Steve Bannon and Reince Priebus
Credit: Gage Skidmore/Flickr

I’m no expert on the Church of Latter Day Saints, but I feel pretty confident in saying that their missionary work is pretty central to their whole belief system. For example, “young men between the ages of 18 and 25 who meet standards of worthiness are strongly encouraged to consider a two-year, full-time proselytizing mission.” I don’t think too many Mormons consider this some kind of clever way of avoiding military service, although it obviously can serve that purpose.

Steve Bannon, however, obviously feels differently. At a rally for U.S. Senate candidate Roy Moore in Fairhope, Alabama last night, Bannon attacked Mitt Romney:

“Judge Roy Moore has more honor and integrity in that pinkie finger than your entire family has in its whole DNA,” Bannon said in his 30-minute speech at Oak Hollow Farm. “You hid behind your religion. You went to France to be a missionary while guys were dying in rice paddies in Vietnam. Do not talk to me about honor and integrity,” he said, referencing Romney’s Mormon faith.

There’s a lot of heat in those remarks. He accuses Romney not only of being a coward who lacks honor and integrity, but of being an insincere missionary who was proselytizing out of his own convenience instead of any conviction. Bannon’s condemnation is sweeping enough to call into question the LDS’s entire practice of missionary work if it happens to take place in wartime.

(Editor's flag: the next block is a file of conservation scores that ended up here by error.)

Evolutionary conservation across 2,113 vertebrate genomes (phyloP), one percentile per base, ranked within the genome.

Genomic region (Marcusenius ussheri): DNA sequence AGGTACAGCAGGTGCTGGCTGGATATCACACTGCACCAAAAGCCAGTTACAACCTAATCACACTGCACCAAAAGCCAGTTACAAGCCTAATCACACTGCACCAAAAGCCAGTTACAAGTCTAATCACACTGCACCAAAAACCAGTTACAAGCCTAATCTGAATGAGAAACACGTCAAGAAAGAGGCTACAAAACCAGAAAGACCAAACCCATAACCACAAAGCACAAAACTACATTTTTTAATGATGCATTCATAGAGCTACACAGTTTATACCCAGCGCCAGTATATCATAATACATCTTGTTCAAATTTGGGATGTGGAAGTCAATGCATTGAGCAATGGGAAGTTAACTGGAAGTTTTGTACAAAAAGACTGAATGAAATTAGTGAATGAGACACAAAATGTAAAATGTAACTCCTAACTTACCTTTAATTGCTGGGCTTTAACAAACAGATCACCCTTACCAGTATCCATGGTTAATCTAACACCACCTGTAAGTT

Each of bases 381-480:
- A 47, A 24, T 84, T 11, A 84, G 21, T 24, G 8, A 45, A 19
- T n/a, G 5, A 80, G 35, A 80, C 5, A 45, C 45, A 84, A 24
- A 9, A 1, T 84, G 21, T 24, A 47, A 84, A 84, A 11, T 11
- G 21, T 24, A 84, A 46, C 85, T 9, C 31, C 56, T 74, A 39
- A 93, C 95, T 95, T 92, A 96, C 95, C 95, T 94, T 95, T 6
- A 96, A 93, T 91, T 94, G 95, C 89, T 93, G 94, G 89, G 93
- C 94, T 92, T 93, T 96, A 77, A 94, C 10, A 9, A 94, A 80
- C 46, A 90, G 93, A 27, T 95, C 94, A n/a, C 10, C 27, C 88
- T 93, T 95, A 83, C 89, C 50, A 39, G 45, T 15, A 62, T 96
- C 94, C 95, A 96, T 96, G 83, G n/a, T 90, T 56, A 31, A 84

There are other religious faiths that would fare poorly by this standard, including the Quakers, but this is a pretty strong attack on a pillar of Mormon faith and religious practice, and I don’t imagine it will be received well.

Amazingly, Bannon thinks he can disparage Mormonism like this and still have standing to talk about who will represent Utah in the Senate.

Bannon has reportedly toyed with the idea of endorsing Sen. Orrin G. Hatch (R-Utah) for reelection, fearful that a Hatch retirement would allow Romney to walk into the Senate in 2018 and become a conservative thorn in Trump’s side.

I’d like to know how Orrin Hatch feels about Bannon’s assertion that young Mormon men on mission are lacking in honor, integrity, courage, or conviction. Does Hatch endorse that view himself? Does he want Bannon’s support? Will he disavow Bannon and defend the honor of Mitt Romney and their religious brethren?

Inquiring minds want to know.

Martin Longman

Martin Longman is the web editor for the Washington Monthly. See all his writing at